Johan Backlund: Quality Behind Phantom Defense

Jeffrey Fehder via bloximages.chicago2.vip.townnews.com

Earlier in the year, we looked at why the Flyers didn't play in front of Brian BoucherIn that article, I used findings from Rob Vollman to show that Brian Boucher was a hard-luck loser.  It's worth taking another look because it shows how little the difference was between Michael Leighton's amazing regular season and Boucher's terrible regular season.

Since then, Vollman took his findings and tweaked them.  He determined what would be considered a "Quality Start" in the NHL.  Basically, a Quality Start is where the goalie has an in-game save percentage above the league-wide median save percentage.  Now, to compile this, Vollman takes the starting goalie for all 30 teams in all 82 games (2,460 games) and only considers the starter's save percentage.  In the NHL last year, that number was .917.  To have a stronger correlation to winning percentage, Rob rounded up to .920.

There is a small caveat though - having a save percentage between .885 and .919 while only allowing 2 or fewer goals is also a Quality Start.  So a Quality Start in the NHL during the 2009-10 season was any game with a .920 save percentage or higher, or a .885 save percentage or higher while allowing no more than 2 goals. 

Rob posted his findings on this past season here.  It's worth looking at if for no other reason then to see that Brian Boucher had the fifth highest number of Quality Start losses of anybody in the entire league.  Earlier this week, Japers' Rink looked at all three of their goalies and posted the findings there.  After seeing the post over at Japers', I decided to look at the Flyers potential backup goaltender next year, Johan Backlund.

It wasn't easy, so humor me with a jump.

In trying to determine what a Quality Start is in the AHL, I had to create a spreadsheet for all 133 goalies who played in the AHL last year.  It turns out, only 111 goalies started games in the AHL.  But then I had to go through every goalies' game-by-game stats to eliminate the games they came in on relief.  One hundred and thirty three game logs.  Yes, it took me two days.

But it was not at all in vain!  Well, except for the fact that I can't draw any further conclusions because I couldn't bring myself to create a massive spreadsheet with all of the data.  Instead, all I have is 111 AHL goalies save percentages in games they started.  Seriously, ask me their goals against average, I have no clue.  Ask me what former Flyers draft pick Rejean Beauchemin's save percentage was in games he started (one) and I have it.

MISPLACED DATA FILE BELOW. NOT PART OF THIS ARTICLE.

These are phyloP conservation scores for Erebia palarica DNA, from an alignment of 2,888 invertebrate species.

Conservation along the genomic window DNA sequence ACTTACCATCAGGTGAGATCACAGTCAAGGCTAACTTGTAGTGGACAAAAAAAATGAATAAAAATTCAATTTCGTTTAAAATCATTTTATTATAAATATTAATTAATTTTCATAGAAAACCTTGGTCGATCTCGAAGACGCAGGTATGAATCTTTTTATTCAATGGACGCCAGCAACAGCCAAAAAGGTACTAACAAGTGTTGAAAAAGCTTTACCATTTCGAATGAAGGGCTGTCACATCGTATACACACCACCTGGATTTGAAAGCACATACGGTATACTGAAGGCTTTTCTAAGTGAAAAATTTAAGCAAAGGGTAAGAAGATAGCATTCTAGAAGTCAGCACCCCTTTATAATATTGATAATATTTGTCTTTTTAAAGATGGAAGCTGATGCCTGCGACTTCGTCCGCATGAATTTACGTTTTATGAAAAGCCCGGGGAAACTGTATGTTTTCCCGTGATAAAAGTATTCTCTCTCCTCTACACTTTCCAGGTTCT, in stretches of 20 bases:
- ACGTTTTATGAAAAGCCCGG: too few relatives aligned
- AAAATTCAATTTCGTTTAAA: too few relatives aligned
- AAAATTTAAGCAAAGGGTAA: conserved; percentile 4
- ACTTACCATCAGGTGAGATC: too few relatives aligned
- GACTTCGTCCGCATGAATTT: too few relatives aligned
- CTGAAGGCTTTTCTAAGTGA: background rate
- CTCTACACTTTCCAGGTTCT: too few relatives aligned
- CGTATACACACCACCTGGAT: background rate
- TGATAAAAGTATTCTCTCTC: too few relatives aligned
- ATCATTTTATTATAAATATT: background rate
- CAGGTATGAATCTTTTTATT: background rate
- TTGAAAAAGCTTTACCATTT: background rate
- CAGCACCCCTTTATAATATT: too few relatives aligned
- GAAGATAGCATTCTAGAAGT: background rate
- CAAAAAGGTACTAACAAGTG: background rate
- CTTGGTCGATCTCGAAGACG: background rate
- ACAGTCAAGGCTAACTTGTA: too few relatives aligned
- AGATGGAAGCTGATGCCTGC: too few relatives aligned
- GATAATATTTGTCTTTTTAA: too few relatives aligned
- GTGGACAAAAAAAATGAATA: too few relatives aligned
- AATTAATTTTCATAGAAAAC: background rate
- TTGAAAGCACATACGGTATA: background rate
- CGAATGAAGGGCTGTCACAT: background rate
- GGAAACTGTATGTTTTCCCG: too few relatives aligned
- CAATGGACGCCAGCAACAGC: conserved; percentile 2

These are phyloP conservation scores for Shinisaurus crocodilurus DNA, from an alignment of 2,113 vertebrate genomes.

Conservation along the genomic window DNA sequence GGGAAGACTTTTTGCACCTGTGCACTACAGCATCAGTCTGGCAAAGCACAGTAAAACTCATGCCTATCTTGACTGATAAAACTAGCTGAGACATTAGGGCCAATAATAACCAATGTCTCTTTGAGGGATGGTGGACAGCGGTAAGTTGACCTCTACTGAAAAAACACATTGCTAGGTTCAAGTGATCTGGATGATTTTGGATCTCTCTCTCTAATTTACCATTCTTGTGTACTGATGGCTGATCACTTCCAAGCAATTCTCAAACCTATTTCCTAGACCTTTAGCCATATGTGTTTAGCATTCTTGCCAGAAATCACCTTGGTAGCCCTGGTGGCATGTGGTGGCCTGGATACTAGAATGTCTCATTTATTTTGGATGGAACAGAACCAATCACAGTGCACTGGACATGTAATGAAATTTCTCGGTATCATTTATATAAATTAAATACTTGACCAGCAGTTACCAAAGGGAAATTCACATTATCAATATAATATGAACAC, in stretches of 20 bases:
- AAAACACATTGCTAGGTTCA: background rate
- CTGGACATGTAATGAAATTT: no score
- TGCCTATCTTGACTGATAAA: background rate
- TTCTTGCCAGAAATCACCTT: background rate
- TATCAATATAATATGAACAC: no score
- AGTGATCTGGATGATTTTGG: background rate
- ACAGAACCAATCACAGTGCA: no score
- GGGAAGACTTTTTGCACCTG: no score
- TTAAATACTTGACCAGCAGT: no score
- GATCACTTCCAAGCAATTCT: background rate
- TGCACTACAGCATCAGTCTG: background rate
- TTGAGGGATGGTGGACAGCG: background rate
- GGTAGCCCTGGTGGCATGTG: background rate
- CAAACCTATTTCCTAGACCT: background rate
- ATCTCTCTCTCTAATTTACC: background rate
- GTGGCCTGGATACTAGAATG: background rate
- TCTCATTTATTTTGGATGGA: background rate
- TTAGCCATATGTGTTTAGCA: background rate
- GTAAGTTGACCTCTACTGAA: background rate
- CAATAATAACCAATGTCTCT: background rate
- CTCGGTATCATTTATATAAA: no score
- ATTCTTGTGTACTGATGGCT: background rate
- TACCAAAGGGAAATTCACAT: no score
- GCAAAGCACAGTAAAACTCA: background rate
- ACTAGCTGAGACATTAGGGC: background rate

So without further ado:  a Quality Start during the 09-10 AHL season was a .904 save percentage.  Just in keeping with Vollman's numbers, I rounded to .907 and called that a Quality Start.  Just shifting numbers from the NHL, rather than .885 to .919, the "2 goals or less" caveat is .873 to .906.  This caveat doesn't really matter, since there was only one game that got the caveat.

Teaser!  Just for fun - seriously, FUN - I did a full chart of Jonathan Bernier to compare Backlund too.  But first, the serious information.


Johan Backlund

#30 / Goalie / Philadelphia Flyers

6-2

198

Jul 24, 1981



AHL GS MIN
W
L
SOL
SV%
QS
QS%
WQS
WQS%
BO
BO%
2009 - Johan Backlund 40
2417
21
17
2
.908
25
63.0%
6
24%
3
20%

First, a key: SOL - Shootout-loss; QS - Quality Starts; QS% - Quality Start percentage; WQS - Wasted Quality Starts; WQS% - Percent of quality starts the team lost; BO - Bailouts; BO% - The percent of non-quality starts the team won.

Another important reference point - since I didn't calculate the quality starts for the entire AHL - is that Backlund's percent of quality starts would have ranked 4th in the NHL.  Obviously, that's not a direct comparison, but it gives you a hint of how impressive that number is. 

Sixty-three percent of the time, Backlund gave an above-median performance in the AHL.  Unfortunately, the Phantoms were pretty bad and couldn't take advantage nearly a quarter of the time.  What does surprise me though, is that the Phantoms overcame a poor performance by Backlund three times.  This is probably just the law of averages, but still.  In each of the three bailouts, Backlund only gave up 3 goals. 

All-in-all, Backlund proved pretty consistent in the AHL.  Considering how poor the team was (they had a minus-52 goal differential, third-worst in the league), Backlund was pretty solid.

Now, what I'm sure most of you have been waiting for, Jonathan Bernier's numbers.


Jonathan Bernier

#45 / Goalie / Los Angeles Kings

5-11

184

Aug 07, 1988


 


AHL GS MIN
W
L
SOL
SV%
QS
QS%
WQS
WQS%
BO
BO%
2009 - Jonathan Bernier 57
3384
30
21
6
.936
41
71.9%
8
19.5%
1
6.3%

Even more impressive.  Bernier had a great year, and it's easy to see why he's considered the best goalie in the AHL.  Making them even more impressive is the fact that the Monarchs outscored their opposition by a mere 13 goals this year.

Also, it would appear as though the Monarchs lived and died with Bernier as they were only able to bail him out once.  It just so happened to be a game where he gave up 5 goals, one of the six times he gave up five or more.  (For comparison sake, Backlund gave up 5 or more seven times in 17 fewer games).

Yeah, Bernier is very good.  But Backlund is a decent replacement.  All the more reason to get excited for Johan Backlund.

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